Freeze Frame: Dealing with
Problem Behaviors in Teams
1. To identify and describe behaviors that interfere with team
2. To develop a set of interventions that minimize or eliminate the
Fifteen to 40 people in a team training workshop.
A room large enough for groups of five to eight people to work without
overhearing each other; movable chairs; no tables.
Easel, flipchart, markers, and push pins.
1. Facilitator outlines the goals of the session and explains that the
participants’ actual experiences with problem behaviors will be
used as data for learning rather than hypothetical cases.
2. Facilitator asks the participants to briefly describe behaviors they
have observed in groups that were counter-productive and/or
difficult for them to handle (e.g., monopolizing, excessive
wisecracking, attacking the leader or the agenda). Brief one-line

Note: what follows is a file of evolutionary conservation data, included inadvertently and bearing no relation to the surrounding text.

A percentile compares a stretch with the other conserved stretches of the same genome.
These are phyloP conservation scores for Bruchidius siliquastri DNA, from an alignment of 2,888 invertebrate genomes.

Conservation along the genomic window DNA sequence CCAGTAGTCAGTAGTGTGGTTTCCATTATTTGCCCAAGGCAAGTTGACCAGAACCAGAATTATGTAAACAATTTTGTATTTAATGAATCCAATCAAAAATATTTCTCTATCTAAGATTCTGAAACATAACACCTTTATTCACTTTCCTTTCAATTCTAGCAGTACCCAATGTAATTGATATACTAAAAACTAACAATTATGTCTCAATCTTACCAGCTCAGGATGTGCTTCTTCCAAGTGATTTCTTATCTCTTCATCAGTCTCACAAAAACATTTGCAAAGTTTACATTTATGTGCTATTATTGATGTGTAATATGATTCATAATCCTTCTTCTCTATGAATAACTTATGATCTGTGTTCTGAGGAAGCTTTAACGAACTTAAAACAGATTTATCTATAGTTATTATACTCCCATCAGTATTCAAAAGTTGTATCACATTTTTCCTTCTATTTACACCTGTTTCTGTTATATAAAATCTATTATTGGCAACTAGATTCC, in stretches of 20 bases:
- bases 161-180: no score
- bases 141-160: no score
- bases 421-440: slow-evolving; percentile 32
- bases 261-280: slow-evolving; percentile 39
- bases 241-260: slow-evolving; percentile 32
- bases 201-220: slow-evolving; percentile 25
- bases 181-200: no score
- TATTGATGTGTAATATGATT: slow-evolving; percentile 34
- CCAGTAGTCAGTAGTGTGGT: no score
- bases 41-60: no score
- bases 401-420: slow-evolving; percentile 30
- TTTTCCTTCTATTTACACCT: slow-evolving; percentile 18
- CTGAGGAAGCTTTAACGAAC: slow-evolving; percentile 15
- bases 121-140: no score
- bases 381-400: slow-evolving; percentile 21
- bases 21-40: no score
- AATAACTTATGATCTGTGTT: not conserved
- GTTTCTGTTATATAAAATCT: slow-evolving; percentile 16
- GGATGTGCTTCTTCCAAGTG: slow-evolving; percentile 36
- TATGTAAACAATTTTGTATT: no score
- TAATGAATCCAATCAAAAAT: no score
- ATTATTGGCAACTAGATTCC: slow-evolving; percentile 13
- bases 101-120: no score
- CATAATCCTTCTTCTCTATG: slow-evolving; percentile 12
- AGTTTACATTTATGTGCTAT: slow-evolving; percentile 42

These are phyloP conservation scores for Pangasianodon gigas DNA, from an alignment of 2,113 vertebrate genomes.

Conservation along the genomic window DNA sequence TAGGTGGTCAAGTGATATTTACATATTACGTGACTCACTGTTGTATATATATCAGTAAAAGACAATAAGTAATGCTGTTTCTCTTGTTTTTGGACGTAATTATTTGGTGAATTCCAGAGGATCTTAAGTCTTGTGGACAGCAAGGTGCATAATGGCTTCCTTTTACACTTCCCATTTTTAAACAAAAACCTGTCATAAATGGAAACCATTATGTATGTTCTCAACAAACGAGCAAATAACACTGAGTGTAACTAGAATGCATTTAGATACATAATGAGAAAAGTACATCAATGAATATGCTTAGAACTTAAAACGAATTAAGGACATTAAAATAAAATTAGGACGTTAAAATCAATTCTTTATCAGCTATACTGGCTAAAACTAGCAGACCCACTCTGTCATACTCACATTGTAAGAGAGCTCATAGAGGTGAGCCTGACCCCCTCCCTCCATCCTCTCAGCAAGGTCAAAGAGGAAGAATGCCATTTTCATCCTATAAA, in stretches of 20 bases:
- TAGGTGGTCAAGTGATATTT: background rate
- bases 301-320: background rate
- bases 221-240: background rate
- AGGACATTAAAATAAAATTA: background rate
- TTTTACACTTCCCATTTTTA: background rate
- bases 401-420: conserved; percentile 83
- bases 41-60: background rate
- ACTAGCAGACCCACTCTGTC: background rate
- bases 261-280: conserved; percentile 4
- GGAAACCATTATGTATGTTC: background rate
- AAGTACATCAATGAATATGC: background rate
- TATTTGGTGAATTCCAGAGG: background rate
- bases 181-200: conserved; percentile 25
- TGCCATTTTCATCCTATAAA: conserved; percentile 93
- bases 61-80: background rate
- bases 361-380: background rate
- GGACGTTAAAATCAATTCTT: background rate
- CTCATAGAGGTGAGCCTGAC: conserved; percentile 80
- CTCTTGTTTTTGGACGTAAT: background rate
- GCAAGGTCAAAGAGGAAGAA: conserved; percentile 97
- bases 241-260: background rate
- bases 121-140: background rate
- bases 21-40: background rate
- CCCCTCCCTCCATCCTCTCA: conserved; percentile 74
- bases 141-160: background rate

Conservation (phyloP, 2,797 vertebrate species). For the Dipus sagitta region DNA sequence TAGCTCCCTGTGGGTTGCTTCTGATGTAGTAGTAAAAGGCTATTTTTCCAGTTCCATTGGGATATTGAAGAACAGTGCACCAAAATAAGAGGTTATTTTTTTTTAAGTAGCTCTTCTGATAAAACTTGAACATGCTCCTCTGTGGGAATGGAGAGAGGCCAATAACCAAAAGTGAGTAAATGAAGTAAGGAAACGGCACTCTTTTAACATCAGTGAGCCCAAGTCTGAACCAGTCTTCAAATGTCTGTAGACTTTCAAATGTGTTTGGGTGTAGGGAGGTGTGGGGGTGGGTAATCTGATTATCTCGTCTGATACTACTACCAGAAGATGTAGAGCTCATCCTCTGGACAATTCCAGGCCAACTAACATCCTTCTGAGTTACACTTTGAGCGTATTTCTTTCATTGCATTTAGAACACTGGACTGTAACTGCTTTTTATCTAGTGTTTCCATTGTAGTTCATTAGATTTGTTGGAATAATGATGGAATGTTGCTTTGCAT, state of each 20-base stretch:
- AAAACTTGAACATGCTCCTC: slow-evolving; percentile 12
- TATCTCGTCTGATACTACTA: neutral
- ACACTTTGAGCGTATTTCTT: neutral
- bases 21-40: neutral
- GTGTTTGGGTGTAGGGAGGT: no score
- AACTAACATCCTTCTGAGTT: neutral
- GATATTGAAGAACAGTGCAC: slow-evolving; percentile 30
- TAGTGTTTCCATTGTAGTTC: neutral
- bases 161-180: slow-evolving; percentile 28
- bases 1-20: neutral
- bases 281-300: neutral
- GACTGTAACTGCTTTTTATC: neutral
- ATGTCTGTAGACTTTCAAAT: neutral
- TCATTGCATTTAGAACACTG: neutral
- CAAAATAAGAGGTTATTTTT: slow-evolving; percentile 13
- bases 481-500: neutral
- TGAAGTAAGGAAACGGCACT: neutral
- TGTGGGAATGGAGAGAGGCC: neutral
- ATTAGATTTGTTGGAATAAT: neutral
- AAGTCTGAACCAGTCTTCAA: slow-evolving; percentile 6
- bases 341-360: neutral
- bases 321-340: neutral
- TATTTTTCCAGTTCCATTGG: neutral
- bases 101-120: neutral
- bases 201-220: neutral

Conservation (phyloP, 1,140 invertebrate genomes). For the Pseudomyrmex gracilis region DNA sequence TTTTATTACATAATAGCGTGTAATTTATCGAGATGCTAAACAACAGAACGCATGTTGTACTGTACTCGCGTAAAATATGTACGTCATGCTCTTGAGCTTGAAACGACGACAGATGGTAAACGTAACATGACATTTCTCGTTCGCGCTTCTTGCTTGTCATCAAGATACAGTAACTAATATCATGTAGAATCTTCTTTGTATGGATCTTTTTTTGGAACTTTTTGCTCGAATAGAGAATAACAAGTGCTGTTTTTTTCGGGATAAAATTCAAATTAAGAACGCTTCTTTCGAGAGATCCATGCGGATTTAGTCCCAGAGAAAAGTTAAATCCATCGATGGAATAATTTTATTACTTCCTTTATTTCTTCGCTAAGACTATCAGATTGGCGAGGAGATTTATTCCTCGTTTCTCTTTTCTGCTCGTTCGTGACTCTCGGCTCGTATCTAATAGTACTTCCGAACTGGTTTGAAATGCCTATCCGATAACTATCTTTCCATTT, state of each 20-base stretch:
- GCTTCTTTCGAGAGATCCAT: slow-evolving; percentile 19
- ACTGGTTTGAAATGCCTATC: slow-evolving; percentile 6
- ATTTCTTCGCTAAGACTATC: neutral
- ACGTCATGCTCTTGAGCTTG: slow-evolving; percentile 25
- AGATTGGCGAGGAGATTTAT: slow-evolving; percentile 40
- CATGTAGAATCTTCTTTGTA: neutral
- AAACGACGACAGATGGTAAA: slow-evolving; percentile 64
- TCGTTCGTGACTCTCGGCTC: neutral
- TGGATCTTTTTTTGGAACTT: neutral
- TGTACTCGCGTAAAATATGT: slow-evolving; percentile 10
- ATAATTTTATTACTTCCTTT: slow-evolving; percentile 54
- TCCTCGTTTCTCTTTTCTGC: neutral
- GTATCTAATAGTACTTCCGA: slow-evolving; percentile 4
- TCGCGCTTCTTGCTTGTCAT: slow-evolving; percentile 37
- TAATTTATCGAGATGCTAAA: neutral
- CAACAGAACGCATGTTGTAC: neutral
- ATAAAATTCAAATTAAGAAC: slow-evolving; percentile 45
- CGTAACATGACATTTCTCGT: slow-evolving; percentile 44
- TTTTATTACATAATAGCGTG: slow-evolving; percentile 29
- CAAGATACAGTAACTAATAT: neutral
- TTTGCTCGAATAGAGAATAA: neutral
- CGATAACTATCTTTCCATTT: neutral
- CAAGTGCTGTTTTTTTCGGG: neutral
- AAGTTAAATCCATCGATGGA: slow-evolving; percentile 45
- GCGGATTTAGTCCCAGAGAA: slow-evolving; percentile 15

summaries of these behaviors are posted on the flipchart. No
more than eight or ten behaviors should be listed.
3. Using the consensus method, reduce the list to no less than three
or more than six behaviors depending upon the size of the group.
The two main criteria for reducing the list are: (1) behaviors that
produce the most difficulty, and (2) behaviors that occur most
4. Facilitator writes an abbreviated version of the behaviors on a
sheet of flipchart paper—one behavior per sheet. The sheets are
posted in different corners or sections of the room.
5. Facilitator explains that each person should select the behavior on
which he or she wants to work and move to the section of the
room where the flipchart paper describing the behavior is posted.
The groups that have now been formed complete the following